If I’m doing a pace like this one, not hard, but a little faster than I’m comfortable with in my lazy writer mode, I will break the day into five segments, each one hour long.

My day goes like this: Write for one hour after breakfast, take a break, write for another hour, take a long lunch, write for another hour, take a nap, then dinner, then two more sessions with a break between them, the last one being short because I like playing around on eBay.

Now understand, I have a different writing computer and office from my internet and business area and computer, so when writing, I have no distractions. I can’t even hear a phone, I have no games on my computer, I have nothing to do but produce new words. I do e-mail and business before and after and on the breaks on my business computer. Combining writing and business on the same machine is a problem I’ve discovered many newer writers have a ton of trouble with. Creative writing is different from writing this blog or writing an e-mail. I keep that on its own computer and when I sit at that computer, I get focused on that only. Saves me a ton of time.

So, I need to write a book in two weeks? That means I have to work 45 hours a week and that math works out to about 6 ½ hours a day. (Notice, I am still not working an 8 hour day.) Those hours produce about 6,500 words a day and in 14 days I have a 91,000 word novel.

Where it gets really tough is when you get down into the area of the old pulp writer’s speeds. A book in a week. Of the 90 plus novels I have published, two were written in seven days each, and one was written in six days. To be honest, I don’t want to do that again any time soon. At that speed, writing is not only a skill, but an endurance test, a physical test that if you are not careful can really hurt your arms, shoulders, and back.

I have a writing chair that form fits around me, holds my arms perfectly in position, and a keyboard and pads that do the same. I wouldn’t consider writing that fast and long in any other way, and I just can’t imagine how the old pulp writers did it on manual typewriters. I’m a wimp compared to most of them, but I really admire the pulp writers and what they managed to produce that we still read today.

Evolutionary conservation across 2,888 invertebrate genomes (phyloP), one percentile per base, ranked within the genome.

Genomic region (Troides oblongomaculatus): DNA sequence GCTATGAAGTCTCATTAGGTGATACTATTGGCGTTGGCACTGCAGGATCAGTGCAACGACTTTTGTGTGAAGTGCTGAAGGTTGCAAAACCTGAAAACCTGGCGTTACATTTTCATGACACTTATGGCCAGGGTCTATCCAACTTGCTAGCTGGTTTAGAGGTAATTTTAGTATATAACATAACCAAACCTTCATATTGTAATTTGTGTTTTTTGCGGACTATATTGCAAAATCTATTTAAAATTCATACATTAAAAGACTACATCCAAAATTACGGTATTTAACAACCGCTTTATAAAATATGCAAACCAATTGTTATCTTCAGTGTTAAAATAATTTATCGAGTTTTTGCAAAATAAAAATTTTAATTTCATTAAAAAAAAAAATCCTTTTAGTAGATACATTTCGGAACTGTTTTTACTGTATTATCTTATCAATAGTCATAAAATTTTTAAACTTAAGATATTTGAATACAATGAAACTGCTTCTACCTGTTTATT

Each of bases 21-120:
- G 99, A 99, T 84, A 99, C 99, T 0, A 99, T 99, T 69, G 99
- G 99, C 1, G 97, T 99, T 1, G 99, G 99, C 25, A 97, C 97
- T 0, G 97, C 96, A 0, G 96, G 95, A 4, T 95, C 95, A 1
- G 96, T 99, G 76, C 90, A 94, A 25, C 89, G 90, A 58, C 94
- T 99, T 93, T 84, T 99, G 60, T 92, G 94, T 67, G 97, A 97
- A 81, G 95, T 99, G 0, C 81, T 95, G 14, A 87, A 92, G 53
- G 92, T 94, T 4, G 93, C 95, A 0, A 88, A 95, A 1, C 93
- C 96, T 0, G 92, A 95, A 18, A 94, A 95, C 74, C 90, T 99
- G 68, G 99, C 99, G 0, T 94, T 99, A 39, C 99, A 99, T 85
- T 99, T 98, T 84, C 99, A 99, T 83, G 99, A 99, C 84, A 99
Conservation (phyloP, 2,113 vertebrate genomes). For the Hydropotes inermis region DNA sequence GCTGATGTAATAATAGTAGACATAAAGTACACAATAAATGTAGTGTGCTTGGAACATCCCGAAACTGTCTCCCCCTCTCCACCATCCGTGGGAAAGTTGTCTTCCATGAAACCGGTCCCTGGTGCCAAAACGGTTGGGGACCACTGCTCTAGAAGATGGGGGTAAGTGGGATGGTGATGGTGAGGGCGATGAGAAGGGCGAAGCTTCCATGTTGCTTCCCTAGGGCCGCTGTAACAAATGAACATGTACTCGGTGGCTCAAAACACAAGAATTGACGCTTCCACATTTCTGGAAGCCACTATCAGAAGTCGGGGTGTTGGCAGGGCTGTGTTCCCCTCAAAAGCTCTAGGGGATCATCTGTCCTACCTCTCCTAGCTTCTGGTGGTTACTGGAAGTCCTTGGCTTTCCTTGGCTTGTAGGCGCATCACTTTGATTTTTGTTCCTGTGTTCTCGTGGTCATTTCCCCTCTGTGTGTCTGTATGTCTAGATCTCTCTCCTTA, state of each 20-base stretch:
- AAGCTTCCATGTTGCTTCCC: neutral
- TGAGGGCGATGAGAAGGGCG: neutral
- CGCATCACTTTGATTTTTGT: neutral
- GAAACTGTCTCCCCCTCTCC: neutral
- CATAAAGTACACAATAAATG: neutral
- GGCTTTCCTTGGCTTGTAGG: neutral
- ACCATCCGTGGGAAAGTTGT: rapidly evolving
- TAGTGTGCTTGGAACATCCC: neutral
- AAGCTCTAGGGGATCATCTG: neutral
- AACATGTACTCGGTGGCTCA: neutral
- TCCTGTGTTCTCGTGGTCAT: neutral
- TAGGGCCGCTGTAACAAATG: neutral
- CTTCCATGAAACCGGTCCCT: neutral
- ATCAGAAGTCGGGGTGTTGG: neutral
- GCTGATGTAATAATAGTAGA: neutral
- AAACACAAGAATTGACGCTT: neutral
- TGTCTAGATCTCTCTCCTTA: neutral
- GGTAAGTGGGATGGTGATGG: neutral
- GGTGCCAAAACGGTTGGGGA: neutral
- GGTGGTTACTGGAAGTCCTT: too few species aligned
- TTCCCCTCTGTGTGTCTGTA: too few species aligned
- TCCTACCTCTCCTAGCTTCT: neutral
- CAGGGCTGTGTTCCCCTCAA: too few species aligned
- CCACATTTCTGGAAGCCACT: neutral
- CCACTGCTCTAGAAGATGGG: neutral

Now understand, under deadline or not, I write at exactly the same pace. I just can’t seem to get past five pages an hour at best, and mostly stop at four or sometimes three.

So how did I manage to write a novel in six days? I just wrote for more hours is all.

First off, it was slightly shorter book, about 75,000 words, which helped. I took that word count and divided by 6 which got me about 12,500 words per day that I needed to do. Yikes, that’s a ton of words, but not impossible. I basically had to work 13 writing sessions and still try to get some sleep, which meant that dinner, lunch, and nap breaks were cut down to almost nothing.

My wonderful wife, Kristine Kathryn Rusch, cooked for me and brought food into my office for me, woke me up in the morning, and just basically did the support. Now understand, that’s not our normal life. I set this up ahead of time and asked for her help, not in the writing, but in the support. If you are going to try something like a book in two weeks, make sure your spouse and family are aware of the push. They can be wonderful help.

I got done with the book and turned it in and then fell down, did nothing for a few weeks. That kind of pace is burn-out pace, so caution, do it only when you must. I was hired to do it.

Okay, now to the elephant in the room. When did I have time to rewrite it?

I am a three-draft writer, like many other long-term professional writers. I trust my own writing ability, I trust my own voice, I trust what I put on the page, but yet I call myself a three-draft writer. How is that, and how can I do three drafts and write a book in six days?

Draft #1. Creative draft, pounding away as fast as I can. I am a fixer, or cycler as a writer. My wife and others are note takers. When I realize something needs to be fixed, I go back and fix it, and I outline the book as I go so that I know where I’ve been and what needs to come next. I tend not to outline ahead, instead considering each book a way to explore a story and character. Many writers need the outline. Do it your way. Again, no right way.

So when I get done with this creative draft, I’ve fixed everything I can think of to fix.